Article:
As an attorney, I was horrified and offended by the court’s activism and am still a bit stunned by the audacity of the judges. Nevertheless, I have chosen to move on…

For the record, I have three very close friends who are gay and are in or have been in committed relationships during the decade or so that I have known them. We worked together in a Washington, DC law firm for 6+ years. I love these friends, and they would tell you that I have always been respectful and supportive of them and their partners even though they know that I don't personally agree with or condone their chosen lifestyle. I would give a kidney to any one of them. I wish them only happiness and fulfillment in their lives. But I am still against gay marriage.

Our country is full of groups that claim discrimination and inequality, some with perhaps more legitimacy than others, but documentation for all exists: smokers, short people, obese people, polygamists, people with children, people without children, bald people, financially-challenged people (hence the need for the bailout), prostitutes, home-schooled children, female athletes… I could go on… Even Ted Bundy, the notorious serial killer, was disturbingly rational in his argument with one of his victims (who had turned on an audiotape to record the conversation) that in essence, it was discrimination to value her right to life over his right to indulge his need to kill. (Note: I am not equating serial killing with gay marriage here; just using the example to illustrate a more general point!) Generally speaking, people within these groups may sometimes band together and view the world in egocentric and even hostile terms, ultimately pushing an agenda of "our rights in preference to your rights." That's human nature. But there is no way for absolute freedom to exist for all groups. To give rights to one group almost always means taking away rights from another group.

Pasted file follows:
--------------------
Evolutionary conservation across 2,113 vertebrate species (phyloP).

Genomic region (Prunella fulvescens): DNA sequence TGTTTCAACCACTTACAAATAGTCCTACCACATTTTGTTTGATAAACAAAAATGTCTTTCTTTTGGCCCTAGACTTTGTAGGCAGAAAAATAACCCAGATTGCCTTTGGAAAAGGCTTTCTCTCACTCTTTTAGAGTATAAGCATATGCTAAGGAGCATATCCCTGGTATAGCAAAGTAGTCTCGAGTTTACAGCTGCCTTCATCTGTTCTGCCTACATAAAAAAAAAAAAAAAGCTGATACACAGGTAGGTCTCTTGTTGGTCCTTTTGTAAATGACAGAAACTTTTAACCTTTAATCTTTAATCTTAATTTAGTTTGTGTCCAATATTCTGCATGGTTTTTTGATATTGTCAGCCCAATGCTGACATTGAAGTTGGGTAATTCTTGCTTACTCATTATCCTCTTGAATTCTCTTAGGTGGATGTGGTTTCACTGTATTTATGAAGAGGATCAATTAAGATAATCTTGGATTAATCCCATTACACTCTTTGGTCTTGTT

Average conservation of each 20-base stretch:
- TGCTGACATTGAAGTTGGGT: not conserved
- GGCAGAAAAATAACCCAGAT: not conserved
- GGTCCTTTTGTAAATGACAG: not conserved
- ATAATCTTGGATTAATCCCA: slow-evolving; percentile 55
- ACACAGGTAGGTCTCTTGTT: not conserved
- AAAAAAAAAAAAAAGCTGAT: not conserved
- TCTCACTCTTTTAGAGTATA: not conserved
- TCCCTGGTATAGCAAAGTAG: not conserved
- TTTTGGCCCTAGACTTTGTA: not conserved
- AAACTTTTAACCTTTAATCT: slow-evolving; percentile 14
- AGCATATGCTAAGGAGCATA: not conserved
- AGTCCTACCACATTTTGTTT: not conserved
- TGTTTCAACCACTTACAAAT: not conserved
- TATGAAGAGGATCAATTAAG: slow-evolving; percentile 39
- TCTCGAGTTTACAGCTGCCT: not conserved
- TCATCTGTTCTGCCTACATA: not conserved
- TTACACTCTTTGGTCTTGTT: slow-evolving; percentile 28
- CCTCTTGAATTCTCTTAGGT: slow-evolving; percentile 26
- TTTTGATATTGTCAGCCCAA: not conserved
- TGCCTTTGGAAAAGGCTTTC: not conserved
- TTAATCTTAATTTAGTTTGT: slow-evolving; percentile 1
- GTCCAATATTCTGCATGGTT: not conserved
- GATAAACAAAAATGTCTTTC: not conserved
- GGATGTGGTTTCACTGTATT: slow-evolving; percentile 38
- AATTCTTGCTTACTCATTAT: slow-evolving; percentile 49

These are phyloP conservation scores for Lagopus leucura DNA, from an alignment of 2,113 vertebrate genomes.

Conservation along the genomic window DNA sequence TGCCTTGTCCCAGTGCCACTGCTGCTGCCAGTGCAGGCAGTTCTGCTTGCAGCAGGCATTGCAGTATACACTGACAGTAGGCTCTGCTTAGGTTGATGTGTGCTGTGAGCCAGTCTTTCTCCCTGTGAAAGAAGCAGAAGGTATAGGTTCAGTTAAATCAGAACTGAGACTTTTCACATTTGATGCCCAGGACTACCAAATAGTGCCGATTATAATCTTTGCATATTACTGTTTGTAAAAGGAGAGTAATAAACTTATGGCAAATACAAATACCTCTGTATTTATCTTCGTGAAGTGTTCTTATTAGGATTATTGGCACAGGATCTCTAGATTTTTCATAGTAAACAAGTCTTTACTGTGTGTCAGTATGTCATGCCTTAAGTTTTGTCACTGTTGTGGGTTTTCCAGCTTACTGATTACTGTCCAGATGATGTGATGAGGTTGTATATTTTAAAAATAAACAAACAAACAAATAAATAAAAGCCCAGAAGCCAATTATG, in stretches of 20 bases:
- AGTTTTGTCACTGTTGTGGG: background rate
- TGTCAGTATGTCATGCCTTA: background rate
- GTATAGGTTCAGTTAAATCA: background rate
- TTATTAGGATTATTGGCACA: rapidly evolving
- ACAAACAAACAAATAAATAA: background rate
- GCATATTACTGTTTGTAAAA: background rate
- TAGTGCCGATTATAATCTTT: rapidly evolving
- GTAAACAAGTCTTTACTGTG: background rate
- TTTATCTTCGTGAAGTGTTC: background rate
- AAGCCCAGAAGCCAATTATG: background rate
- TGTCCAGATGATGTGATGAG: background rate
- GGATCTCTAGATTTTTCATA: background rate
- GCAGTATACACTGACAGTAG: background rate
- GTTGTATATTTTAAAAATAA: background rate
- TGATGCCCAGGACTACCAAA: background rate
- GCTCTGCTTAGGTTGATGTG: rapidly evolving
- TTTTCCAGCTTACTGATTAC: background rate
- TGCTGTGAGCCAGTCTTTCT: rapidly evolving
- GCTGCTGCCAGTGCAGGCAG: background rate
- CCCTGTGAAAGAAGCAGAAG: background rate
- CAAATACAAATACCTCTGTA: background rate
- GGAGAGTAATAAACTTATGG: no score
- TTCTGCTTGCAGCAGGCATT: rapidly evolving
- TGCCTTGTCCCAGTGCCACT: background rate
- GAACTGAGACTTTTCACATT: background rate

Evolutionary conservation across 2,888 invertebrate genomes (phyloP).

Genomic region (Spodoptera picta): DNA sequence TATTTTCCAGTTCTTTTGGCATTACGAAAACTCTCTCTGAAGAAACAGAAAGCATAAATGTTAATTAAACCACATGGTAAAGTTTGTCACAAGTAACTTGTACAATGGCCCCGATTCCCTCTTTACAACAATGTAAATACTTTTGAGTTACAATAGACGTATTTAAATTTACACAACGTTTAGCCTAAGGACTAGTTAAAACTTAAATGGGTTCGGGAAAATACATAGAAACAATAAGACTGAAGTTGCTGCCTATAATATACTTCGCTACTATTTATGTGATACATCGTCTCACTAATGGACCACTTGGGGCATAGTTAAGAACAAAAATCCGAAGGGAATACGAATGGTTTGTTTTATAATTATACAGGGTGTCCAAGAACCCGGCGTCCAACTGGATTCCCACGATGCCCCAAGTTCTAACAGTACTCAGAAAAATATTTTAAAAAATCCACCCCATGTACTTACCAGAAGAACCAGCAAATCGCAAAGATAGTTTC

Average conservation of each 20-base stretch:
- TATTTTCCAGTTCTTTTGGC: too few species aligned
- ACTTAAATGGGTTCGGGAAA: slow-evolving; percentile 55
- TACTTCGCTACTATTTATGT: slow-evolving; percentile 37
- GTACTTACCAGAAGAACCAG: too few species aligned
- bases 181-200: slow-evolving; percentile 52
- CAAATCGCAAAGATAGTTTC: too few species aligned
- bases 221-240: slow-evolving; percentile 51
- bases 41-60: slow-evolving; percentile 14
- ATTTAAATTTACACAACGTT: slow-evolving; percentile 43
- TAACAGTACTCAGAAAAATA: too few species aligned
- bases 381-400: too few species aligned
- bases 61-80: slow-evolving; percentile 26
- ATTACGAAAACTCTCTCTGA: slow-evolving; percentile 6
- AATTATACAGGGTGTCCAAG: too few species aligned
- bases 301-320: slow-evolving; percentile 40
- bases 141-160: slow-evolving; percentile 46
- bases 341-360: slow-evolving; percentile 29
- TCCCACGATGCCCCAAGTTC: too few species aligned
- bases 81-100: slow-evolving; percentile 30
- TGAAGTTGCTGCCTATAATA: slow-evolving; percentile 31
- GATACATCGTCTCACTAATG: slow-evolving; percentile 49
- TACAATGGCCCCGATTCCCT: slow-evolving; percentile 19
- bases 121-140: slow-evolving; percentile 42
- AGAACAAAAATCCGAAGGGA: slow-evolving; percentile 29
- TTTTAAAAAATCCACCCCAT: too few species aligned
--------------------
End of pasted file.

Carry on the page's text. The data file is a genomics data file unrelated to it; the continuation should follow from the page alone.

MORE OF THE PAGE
An example. Why is there a ban on smoking in public places like restaurants? Because the second-hand smoke inflicted on people without their consent can be annoying and ultimately cause harm. Society has determined that it is okay to discriminate against smokers in order to protect the non-smokers. This is how I view gay marriage. I am certainly in favor of equal rights, acceptance, and tolerance, but where there are significant protections like the domestic partnership laws in place to ensure that same sex couples enjoy virtually every legal right enjoyed by married couples (health care benefits, social security, inheritance rights, hospital visitation rights, etc.), I feel okay about trying to limit my exposure to the second-hand smoke that will threaten religious freedom/liberty and compromise my own parental rights to instruct my children on moral issues as I see fit.